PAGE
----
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Articles: Internet

Poorly designed websites can turn students off to a college or university, a new report warns. (Gettyimages.com: Anatolii BabiiI)

When it comes to website design, universities continue to make common key mistakes that turn away potential students. A report says schools often miss the mark when trying to appeal to a generation raised on short, easy-to-digest communication popularized by social media.

David Seelow is the founding director of the Center for Game and Simulation-based Learning at Excelsior College.

Watching preschoolers play on touchscreen devices makes it clear that the future college students of America are the connected generation. Higher ed must embrace game-like learning just as progressive Silicon Valley companies have, or risk bored, disengaged, unprepared students in the classroom and in the workplace.

Whether in information technology, marketing or even academics, rarely does anything get done before knowing what other institutions did. In higher education, benchmarking data is often one of the first steps on the path to action.

Here are some reasons to switch to a passive optical network. (Click to enlarge graphic)

Unlike wine or cheese, networks don’t tend to improve with age. That’s why some higher ed institutions are looking toward passive optical LAN—unlike copper cabling that’s been in place for decades, a fiber-based passive optical network offers faster, cheaper and more secure networks.

Thanks to a new VoIP-based phone system, Eastern Oregon University no longer needs outside consultants to work on system infrastructure.

Have you ever made a call with a soft phone? You have if you’ve ever Skyped or used FaceTime. It also means you’re on the cutting-edge of phone communications.

Casper College in Wyoming upgraded its phones by moving from two separate systems to a single VoIP-based one, which makes switchboard operator Cindy Burgess’ job easier.

Providers’ advice on easing the transition to a new IP-based phone system.

Most campus leaders surveyed by UB expect tech spending to increase or stay the same.

Today’s rapidly evolving technology has higher education on the move, literally and figuratively. Mobile devices are powering a shift to more learning on the go while other tech advancements enable big changes in how colleges deliver academic programs and grant credentials.

Carine Joly: Podcasting's resurgence will have an impact on higher ed in 2016/

What does 2016 have in store for digital professionals in higher education? New and revisited technologies promise to drive online marketing for colleges and universities. Watch five trends to help you set a course.

Like many of my peers in higher education IT, we at Barry University support an open, collaborative learning environment. And that means embracing campuswide mobility and a bring-your-own-device policy. To minimize the risks associated with mobility and BYOD, we now use an Advanced Persistent Threat (APT) defense. It’s a vital and necessary precautionary measure to protect the university’s network from mobile devices that we neither own nor manage.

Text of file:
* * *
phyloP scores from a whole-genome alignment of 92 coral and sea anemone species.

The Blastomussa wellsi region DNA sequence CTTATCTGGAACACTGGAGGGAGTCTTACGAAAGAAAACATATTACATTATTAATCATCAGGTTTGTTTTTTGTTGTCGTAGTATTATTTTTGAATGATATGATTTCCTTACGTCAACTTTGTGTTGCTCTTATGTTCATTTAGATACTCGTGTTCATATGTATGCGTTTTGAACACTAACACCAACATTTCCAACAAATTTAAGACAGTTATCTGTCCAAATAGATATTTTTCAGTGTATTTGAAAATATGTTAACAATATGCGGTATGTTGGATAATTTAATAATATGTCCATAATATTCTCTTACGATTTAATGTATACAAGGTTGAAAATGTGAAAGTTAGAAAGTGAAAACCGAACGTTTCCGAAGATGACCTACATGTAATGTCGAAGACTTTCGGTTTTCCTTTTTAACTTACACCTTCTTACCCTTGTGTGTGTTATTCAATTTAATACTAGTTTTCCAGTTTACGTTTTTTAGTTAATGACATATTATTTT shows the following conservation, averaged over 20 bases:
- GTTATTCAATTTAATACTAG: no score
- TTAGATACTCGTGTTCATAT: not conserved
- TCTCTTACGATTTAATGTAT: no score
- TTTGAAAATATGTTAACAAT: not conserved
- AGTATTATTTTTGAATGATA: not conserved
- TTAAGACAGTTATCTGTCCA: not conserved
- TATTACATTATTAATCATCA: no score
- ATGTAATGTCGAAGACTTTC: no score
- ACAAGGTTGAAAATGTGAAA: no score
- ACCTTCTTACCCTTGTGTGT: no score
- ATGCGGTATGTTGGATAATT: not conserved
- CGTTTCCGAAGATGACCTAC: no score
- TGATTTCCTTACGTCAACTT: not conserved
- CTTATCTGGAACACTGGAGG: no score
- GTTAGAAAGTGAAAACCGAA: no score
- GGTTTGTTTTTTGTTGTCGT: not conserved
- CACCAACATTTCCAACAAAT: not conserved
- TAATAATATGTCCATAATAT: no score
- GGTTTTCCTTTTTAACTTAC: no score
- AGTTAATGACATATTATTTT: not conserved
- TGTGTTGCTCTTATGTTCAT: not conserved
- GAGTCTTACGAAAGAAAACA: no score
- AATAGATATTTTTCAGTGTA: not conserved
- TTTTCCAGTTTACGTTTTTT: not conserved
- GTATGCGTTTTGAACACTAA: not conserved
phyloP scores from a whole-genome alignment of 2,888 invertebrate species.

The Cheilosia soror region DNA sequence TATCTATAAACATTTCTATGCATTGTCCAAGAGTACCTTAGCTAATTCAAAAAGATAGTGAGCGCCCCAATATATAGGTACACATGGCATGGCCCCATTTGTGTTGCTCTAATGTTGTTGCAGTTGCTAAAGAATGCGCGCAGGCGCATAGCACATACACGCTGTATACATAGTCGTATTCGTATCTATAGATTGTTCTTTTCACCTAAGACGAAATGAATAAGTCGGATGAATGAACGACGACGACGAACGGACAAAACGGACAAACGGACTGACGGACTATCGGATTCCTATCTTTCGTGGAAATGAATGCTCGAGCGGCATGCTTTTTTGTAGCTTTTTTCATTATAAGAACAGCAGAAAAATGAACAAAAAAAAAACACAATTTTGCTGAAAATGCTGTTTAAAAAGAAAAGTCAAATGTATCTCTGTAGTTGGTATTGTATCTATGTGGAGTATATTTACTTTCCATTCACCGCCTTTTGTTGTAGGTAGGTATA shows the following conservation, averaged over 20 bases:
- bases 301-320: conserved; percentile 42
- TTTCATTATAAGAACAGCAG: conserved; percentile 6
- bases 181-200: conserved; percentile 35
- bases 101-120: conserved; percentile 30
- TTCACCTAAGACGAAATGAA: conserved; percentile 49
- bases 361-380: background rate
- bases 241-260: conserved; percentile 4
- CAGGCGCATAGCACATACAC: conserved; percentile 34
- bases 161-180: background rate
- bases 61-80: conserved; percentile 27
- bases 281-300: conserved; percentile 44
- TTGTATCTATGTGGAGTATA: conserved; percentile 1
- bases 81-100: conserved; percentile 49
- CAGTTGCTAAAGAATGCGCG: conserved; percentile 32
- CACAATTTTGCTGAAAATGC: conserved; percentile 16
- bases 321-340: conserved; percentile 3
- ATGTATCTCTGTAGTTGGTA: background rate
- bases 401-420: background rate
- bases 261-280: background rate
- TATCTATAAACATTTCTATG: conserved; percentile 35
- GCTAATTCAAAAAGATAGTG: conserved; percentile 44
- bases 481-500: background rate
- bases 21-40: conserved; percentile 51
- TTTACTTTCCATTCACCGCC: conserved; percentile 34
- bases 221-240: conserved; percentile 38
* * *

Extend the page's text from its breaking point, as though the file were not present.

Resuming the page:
Helping faculty adopt instructional technology is a top IT priority in higher ed.

Although it has been a boon to commercial services such as Amazon, IBM, Microsoft and others, cloud computing hasn’t completely caught on in higher education. That’s according to the 2015 “Campus Computing Project” report, released in October at the Educause conference in Indianapolis.

Fifteen fictitious people created by Hope College administrators have guided the web team in creating a site with easy, logical navigation. The personas represent prospective and current students and faculty, staff, parents, alumni and community members.

When making decisions about Hope College’s website redesign, project team members found themselves looking at a photo of Adam, an 18-year-old freshman, to gauge what he might think is the most logical place for a piece of content—or whether he thinks the content should be there at all.

Numbers drive action in higher education. Whether they represent SAT scores, marketing leads, submitted applications, admitted students, tuition dollars, GPA, fundraising targets or graduating class size, numbers are used throughout your institution to make decisions and assess success.

When you measure what you do, you end up doing what you measure more than anything else.

Academia’s cyber preparedness (or lack thereof) has received less media attention than that of certain retailers and financial institutions, but nonetheless the cyber risks confronting universities are pervasive and alarming. Consider recent breaches suffered by educational institutions. At the University of Maryland, an outside source gained access to a secure records database that held information dating back to 1998, including names, social security numbers, dates of birth, and university identification numbers for over 300,000 people affiliated with the university on two campuses.

In just three years, enrollment at Lone Star Community College grew by about 50 percent. The six-campus system, located in the north Houston metro area, now has more than 95,000 students and has experienced explosive data growth, as well—from 40 terabytes to 1.6 petabytes.

Have you heard about Periscope yet? If you follow tech early adopters, journalists, celebrities or even politicians on Twitter, you might have already seen Periscope notifications for live broadcasts in your feed.

Acquired for $100 million by Twitter in March 2015, the live-streaming mobile app could be either the next big thing or the latest social media fad (remember SecondLife?). But when you work in digital communications and marketing for a university, you can’t afford to ignore change.

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